SENIOR CENTER SPOTLIGHT: Senior Center Offers Advice On Avoiding Scams Involving COVID-19, Charities & Social Security

Below are announcements shared in the February Buzzell Buzz newsletter:


The distribution of vaccine has begun, and other vaccines are just over the horizon. Massachusetts has a three-phase plan for how the state will roll out the doses. It is very important to know that no one will need to pay anything to get vaccinated when their turn comes. The federal government has already paid for the doses. In addition the Federal Trade Commission says we should be wary of offers to jump the line, as they are scams.

Three Ways to avoid COVID-19 Scams:

  • You can’t pay to put your name on a list to get the vaccine. That is a scam.
  • You can’t pay to get early access to the vaccine. That is a scam.
  • Nobody legit will call about the vaccine and ask for your social security, back account, or credit card number. That is a scam.

Ignore any vaccine offers that say different, or ask for personal or financial information. Learn more at


The most effective way to defeat scammers is to know how to identify scams. You should just hang up on any call you’re uncertain of and ignore any suspicious emails. Many scammers pose as federal agents or other law enforcement using fear tac cs to get what they want.

Over the past 5 months, we have learned about Grandparent Scams, Sweepstakes Scams, Home Improvement Scams, Telemarketer Scams, and Internet Scams. This month we will conclude this segment by learning about Charity Scams.

Charity Scams: While there are many charities that are worthy of your donations, be sure you know who you are donating to.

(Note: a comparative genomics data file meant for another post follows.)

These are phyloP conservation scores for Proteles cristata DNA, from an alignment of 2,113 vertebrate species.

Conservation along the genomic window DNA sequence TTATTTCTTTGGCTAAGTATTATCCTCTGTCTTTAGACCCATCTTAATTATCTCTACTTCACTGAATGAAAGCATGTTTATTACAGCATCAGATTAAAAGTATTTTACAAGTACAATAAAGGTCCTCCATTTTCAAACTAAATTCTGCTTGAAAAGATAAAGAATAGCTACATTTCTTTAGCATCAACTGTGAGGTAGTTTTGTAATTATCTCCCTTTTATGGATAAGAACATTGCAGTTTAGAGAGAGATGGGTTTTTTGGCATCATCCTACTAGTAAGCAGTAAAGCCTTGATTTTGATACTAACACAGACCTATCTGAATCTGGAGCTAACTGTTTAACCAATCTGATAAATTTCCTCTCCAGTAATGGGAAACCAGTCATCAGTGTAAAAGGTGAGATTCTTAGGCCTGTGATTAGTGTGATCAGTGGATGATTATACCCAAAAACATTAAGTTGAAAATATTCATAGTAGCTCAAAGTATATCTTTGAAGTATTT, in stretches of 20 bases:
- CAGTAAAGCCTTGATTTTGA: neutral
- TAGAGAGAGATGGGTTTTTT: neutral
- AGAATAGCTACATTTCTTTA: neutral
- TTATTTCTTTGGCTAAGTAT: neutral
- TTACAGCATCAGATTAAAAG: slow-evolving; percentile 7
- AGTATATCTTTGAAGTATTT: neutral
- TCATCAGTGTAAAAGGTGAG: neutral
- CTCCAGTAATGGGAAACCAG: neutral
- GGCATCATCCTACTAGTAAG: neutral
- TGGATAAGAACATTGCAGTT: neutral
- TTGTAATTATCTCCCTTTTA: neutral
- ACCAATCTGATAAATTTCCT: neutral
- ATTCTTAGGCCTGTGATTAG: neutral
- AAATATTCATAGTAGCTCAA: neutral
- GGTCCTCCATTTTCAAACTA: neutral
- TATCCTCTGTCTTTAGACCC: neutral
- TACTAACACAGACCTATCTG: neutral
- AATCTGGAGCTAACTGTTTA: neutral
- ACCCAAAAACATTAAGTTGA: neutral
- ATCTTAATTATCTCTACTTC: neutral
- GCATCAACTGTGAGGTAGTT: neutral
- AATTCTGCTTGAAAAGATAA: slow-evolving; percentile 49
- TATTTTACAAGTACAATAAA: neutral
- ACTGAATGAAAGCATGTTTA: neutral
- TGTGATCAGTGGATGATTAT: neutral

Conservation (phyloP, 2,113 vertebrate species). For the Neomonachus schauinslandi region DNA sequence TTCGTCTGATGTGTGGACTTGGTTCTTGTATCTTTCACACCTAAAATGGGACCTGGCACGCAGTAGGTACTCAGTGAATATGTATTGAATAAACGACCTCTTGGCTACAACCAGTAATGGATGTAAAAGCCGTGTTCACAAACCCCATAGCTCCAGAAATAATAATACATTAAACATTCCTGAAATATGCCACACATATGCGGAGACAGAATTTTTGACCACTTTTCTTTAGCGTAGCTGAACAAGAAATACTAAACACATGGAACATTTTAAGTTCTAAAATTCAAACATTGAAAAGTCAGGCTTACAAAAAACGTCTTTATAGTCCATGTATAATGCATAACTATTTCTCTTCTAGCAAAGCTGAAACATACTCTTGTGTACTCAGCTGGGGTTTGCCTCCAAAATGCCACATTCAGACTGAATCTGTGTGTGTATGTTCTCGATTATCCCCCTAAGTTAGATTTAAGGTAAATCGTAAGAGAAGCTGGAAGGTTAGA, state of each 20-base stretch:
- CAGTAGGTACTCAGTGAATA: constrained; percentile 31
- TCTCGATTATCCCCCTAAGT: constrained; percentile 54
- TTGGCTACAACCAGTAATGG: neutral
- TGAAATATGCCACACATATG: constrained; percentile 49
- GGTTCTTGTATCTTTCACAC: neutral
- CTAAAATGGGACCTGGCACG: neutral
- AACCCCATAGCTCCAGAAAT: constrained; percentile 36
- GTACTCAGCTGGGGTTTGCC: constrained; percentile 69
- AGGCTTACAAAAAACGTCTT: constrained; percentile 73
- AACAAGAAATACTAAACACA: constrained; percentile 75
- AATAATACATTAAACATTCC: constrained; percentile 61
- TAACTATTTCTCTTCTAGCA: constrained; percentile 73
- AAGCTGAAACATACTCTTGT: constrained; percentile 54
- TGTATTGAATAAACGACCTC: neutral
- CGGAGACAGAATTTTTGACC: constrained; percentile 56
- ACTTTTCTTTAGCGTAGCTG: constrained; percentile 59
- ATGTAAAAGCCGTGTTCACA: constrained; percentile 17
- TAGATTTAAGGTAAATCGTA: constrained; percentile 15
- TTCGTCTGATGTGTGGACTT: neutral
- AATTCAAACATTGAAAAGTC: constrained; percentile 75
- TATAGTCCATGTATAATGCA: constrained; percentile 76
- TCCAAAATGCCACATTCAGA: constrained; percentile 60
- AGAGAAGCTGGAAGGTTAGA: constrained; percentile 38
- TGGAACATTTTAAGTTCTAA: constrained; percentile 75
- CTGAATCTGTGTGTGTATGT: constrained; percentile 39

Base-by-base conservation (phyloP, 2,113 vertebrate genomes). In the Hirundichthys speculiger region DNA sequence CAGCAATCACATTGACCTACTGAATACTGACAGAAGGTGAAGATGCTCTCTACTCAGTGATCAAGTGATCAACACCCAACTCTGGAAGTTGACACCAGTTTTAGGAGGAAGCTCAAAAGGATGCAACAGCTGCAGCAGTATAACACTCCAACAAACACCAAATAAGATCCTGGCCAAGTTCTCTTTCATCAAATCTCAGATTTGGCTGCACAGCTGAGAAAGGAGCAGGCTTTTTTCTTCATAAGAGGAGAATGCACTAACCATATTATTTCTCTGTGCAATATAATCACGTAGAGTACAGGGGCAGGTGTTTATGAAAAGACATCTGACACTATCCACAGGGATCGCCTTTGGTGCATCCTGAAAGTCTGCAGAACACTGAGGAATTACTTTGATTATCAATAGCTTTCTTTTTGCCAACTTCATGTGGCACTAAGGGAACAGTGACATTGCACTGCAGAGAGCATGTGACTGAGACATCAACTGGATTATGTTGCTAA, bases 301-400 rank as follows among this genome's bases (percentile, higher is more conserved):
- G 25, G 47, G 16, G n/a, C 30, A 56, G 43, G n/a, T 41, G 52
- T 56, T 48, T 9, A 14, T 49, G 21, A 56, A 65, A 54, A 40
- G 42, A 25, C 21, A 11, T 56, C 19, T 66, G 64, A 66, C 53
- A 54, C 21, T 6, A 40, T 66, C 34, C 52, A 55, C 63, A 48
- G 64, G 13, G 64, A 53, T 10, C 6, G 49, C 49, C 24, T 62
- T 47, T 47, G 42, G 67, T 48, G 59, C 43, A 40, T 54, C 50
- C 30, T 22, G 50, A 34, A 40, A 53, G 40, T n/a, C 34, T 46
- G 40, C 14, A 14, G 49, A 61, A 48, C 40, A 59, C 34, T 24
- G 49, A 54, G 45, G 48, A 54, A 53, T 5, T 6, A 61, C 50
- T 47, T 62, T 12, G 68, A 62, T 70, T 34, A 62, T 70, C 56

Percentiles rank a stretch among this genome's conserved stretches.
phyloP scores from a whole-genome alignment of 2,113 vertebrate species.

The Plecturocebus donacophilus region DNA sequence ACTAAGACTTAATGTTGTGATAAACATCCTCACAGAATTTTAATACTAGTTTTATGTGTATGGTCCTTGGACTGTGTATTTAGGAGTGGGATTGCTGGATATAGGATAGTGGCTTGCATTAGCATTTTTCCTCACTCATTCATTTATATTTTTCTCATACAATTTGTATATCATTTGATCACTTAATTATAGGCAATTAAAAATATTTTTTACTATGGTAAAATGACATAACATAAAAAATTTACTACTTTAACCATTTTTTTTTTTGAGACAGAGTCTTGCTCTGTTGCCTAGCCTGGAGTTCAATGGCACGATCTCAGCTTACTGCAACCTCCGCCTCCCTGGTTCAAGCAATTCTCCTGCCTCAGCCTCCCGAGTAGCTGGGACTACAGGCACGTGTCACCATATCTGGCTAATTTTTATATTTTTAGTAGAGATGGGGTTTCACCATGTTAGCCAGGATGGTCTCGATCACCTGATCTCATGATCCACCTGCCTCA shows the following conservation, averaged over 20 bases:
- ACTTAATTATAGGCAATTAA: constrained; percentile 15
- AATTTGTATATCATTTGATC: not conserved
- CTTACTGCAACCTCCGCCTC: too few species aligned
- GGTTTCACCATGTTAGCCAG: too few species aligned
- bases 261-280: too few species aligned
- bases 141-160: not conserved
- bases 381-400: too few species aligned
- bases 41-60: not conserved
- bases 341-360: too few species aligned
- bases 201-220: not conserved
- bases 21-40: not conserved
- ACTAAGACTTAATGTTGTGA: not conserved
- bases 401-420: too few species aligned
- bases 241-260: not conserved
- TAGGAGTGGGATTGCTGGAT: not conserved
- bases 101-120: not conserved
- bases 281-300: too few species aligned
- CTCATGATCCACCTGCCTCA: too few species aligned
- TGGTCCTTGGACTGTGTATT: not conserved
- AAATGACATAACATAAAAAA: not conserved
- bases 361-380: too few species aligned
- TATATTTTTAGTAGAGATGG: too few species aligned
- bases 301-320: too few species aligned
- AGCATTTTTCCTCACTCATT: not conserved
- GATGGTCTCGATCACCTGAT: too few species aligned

• Always verify the charity before making any donation by checking with your Attorney General’s Office.
  • Know what the charity is doing with your contribution.
  • Avoid charities that will not answer your questions or provide written information about their programs or finances.
  • Talk with family, friends, or trusted sources before giving to charity.
  • Never give cash or purchase gi cards for payment.

If you feel you have been scammed, or are concerned that you are a vic m of fraud, contact your local law enforcement immediately. Remember to keep a close eye on bank and credit card statements, and report any unusual activity. Stay informed. Remember you are in control!


There has been recent reports of more Social Security scams. These scams use so-phisticated tactics to deceive the victim into providing sensitive information or money. New reports reveal that these scammers are using real Social Security officials’ names in order to appear more legit. Please know that these names are publicly available and do not prove the caller to be legitimate.

Always remember that Social Security will NEVER:

  • Suspend your Social Security number because someone else has used it in a crime.
  • Threaten you with arrest or other legal action unless you immediately pay a fine or fee.
  • Require payment by retail gift card, wire transfer, internet currency, or mailing cash.
  • Promise a benefit increase or other assistance in exchange for payment.
  • Send official letters or reports containing your personal informa on via email.

Don’t believe anyone who calls you unsolicited from a government agency and threatens you. JUST HANG UP. Public awareness is the best weapon we have against scammers.

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